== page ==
Wednesday, November 05, 2008

Remember Remember

Remember remember the fifth of November,
Gunpowder, treason and plot.
I see no reason why gunpowder, treason...
Should ever be forgot...

Funny, but these words were ingrained in my memory long before I read V for Vendetta.

This poem, if you can call it that, refers to our national pariah, Guy Fawkes, with it's origins way back in 17th C British history. On the 5th November 1605, Guy Fawkes (can anyone say 'patsy') was nabbed in the cellars of the Houses of Parliament with several dozen barrels of gunpowder.

Fawkes was subsequently tortured to delirium, tried as a traitor with his co-conspirators, and convicted of plotting against the government. He was tried by one Judge Popham (the Pickles of his day) who came to London specifically for the trial from his country manor in Hungerford, Gloucestershire (pronounced 'sheeer' on the end for our collonial visitors). Fawkes was sentenced to death and was hung, drawn and quartered to 'reflect the serious nature of the crime of treason'. This I know from my classical education (having studied hard at both York Dungeon and Madame Tussauds in Blackpool).

The Tradition begins...

In 1606 it became an annual custom for the King (and Parliament) to commission a sermon to commemorate the near miss of the year before. Lancelot Andrews delivered the first of many Gunpowder Plot Sermons. This practice, together with the nursery rhyme, was to ensure that this crime (treason against the state) would never be forgotten, hence the words "Remember, remember the 5th of November". The poem is sometimes referred to as 'Please to remember the fifth of November'. It serves as a warning to each new generation that treason will never be forgotten and The Tower is still open for residents and the skillet hot if you fancy giving it a go.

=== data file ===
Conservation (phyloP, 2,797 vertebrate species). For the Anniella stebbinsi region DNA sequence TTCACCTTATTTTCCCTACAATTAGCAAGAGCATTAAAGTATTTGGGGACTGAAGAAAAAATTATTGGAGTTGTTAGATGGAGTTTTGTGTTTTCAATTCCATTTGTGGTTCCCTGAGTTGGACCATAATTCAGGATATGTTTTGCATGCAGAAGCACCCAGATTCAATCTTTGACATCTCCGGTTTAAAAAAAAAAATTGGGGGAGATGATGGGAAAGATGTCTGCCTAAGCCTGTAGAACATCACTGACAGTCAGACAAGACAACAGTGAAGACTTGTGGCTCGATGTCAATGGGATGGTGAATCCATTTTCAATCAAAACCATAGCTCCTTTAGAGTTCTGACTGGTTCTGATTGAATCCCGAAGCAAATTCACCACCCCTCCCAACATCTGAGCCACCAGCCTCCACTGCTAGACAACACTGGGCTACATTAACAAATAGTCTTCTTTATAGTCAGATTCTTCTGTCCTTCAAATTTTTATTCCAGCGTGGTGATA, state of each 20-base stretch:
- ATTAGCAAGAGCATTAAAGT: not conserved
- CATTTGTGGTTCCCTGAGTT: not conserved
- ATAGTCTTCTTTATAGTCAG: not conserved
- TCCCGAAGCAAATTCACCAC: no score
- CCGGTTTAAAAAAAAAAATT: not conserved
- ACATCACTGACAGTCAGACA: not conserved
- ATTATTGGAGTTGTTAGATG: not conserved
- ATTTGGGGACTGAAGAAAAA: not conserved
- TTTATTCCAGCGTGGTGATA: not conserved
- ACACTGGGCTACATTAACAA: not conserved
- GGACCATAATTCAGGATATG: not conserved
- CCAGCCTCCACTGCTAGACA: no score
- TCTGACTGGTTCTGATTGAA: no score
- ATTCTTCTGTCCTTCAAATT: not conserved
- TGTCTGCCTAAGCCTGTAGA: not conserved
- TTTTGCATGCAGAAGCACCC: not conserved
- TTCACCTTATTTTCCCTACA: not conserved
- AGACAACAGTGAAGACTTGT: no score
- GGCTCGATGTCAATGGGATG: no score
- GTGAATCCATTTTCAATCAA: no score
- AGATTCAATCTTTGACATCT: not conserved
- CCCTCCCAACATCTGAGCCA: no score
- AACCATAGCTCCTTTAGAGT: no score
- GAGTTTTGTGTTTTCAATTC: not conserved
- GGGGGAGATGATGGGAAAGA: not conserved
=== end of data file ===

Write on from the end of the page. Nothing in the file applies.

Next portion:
In England the 5th of November is still commemorated each year with billions of pounds worth of staggeringly lame home-bought fireworks and the incineration of unwanted furniture, culminating with the burning of effigies of Guy Fawkes (AKA, "The Guy"). The 'Guys' are constructed by kids (who probably think we have Bonfire Night to celebrate winning the Worl Cup in '66) by cramming old clothes with crumpled newspapers, banging an unwanted Halloween mask on it, then semi-legally extorting money from passers by with the words "Ere, penny for The Guy, Mr.?"

This year, the tradition has apparently crossed into virtual worlds with the ceremonial burning of a n00b Voodo Doll mannequin bearing the floating text "Philip Linden (away)".

I'm off home early to check on the cat before England starts to small like burning tyres...

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